State Repression

Why did the U.S. government’s “disinformation czar” resign?

The Signal

Why did the U.S. government’s “disinformation czar” resign? Monika Richter on a strange saga of executive missteps and hyper-polarized reactions.
Kenrick Mills
Kenrick Mills
A Ministry of Truth out of George Orwell’s 1984 to some, and a necessary safeguard for democracy to others, the U.S. Disinformation Governance Board was officially suspended this past Wednesday, just three weeks after its formation. Amid intense public criticism and media scrutiny of the board, intended to monitor and counter disinformation that threatened American security, there was also a lot of negative attention on its executive director Nina Jankowicz personally—including for posting a video of herself on social media singing about the digital ecosystem to the tune of “Supercalifragilisticexpialidocious” and declaring, “You can just call me the Mary Poppins of disinformation.” Jankowicz has since resigned, saying that practically everything Americans might have heard about the board was “wrong” or “just a flat-out lie.” In the Washington Post article that broke the news of the board’s suspension, the columnist Taylor Lorenz attributed a central role to “vicious, coordinated right-wing attacks.” Jankowicz herself has since said, “It’s kind of ironic that the board itself was taken over by disinformation when it was meant to fight it.” What’s happened here?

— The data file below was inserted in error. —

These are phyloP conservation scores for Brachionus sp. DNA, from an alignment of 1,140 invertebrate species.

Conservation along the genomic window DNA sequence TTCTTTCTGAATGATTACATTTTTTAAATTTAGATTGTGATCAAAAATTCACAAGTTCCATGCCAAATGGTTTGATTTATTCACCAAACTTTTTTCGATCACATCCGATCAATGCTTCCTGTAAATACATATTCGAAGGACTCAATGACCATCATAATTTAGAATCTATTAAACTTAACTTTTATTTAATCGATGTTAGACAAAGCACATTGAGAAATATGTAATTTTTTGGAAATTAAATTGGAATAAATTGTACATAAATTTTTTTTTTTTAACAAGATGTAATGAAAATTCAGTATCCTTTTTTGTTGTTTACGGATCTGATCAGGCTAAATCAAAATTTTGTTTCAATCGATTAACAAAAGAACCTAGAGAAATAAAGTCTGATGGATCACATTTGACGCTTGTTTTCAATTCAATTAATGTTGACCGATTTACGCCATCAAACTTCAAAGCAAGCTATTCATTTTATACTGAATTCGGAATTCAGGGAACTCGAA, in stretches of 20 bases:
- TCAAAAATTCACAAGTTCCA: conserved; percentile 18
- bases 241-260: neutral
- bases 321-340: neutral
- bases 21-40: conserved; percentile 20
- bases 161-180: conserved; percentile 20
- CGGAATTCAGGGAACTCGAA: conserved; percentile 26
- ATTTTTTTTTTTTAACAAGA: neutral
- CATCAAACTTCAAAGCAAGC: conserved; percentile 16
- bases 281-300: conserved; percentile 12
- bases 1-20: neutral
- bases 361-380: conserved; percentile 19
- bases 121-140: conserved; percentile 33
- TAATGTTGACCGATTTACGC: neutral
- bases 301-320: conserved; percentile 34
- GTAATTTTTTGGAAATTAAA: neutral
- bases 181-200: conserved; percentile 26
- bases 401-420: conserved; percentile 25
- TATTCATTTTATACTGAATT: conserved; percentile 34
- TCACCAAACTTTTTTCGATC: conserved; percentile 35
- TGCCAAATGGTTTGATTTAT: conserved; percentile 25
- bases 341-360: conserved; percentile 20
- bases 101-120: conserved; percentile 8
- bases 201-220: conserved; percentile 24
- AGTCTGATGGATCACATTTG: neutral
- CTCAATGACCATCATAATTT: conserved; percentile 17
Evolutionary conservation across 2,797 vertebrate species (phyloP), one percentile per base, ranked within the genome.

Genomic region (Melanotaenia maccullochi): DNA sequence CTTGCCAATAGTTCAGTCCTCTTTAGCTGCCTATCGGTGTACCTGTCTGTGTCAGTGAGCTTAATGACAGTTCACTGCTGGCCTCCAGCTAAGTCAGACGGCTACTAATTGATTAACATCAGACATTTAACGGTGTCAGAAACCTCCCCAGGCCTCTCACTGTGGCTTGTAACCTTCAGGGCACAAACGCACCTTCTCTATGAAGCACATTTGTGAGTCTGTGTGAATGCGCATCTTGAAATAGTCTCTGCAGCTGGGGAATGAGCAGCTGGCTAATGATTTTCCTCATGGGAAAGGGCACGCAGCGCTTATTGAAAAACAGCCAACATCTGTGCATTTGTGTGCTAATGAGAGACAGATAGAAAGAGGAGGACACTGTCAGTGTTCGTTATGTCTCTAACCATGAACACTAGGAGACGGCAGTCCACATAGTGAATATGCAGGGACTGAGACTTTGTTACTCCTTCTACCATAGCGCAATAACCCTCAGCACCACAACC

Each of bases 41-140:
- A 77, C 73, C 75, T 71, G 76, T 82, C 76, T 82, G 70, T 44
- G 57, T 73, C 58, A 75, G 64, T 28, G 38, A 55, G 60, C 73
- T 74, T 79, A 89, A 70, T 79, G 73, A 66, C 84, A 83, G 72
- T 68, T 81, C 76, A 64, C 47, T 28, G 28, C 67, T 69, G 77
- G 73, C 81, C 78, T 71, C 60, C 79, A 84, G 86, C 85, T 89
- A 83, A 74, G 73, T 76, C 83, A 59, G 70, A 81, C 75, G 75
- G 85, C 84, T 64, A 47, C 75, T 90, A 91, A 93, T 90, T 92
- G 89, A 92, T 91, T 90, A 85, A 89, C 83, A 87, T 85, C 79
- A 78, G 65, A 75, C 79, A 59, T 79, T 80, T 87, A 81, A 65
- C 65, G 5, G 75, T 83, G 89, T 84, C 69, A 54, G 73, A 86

Monika Richter is the U.S.-based head of research and analysis at Semantic Visions, a data-analytics and risk-assessment company based in Prague and London. According to Richter, as unfair and otherwise shameful as some of the personal attacks against Jankowicz were, the U.S. Department of Homeland Security (DHS) launched the Disinformation Governance Board with a striking lack of transparency or judgment, neglecting many questions about its origins that still remain unanswered. Though DHS has clarified that the purpose was never to censor speech, or enforce any government-approved version of truth and falsehood, Richter says the administration was unprepared to navigate the contentious political issues the initiative would inevitably raise, while the mainstream U.S. media has been more concerned with highlighting political attacks on the board—and Jankowicz personally—than exploring the specific mistakes administration officials made in launching it. To Richter, all this has created more heat and fog in a social climate in America, where public discussion of disinformation is getting both more politicized and more nebulous.
Graham Vyse: What is the Disinformation Governance Board, and where did it come from?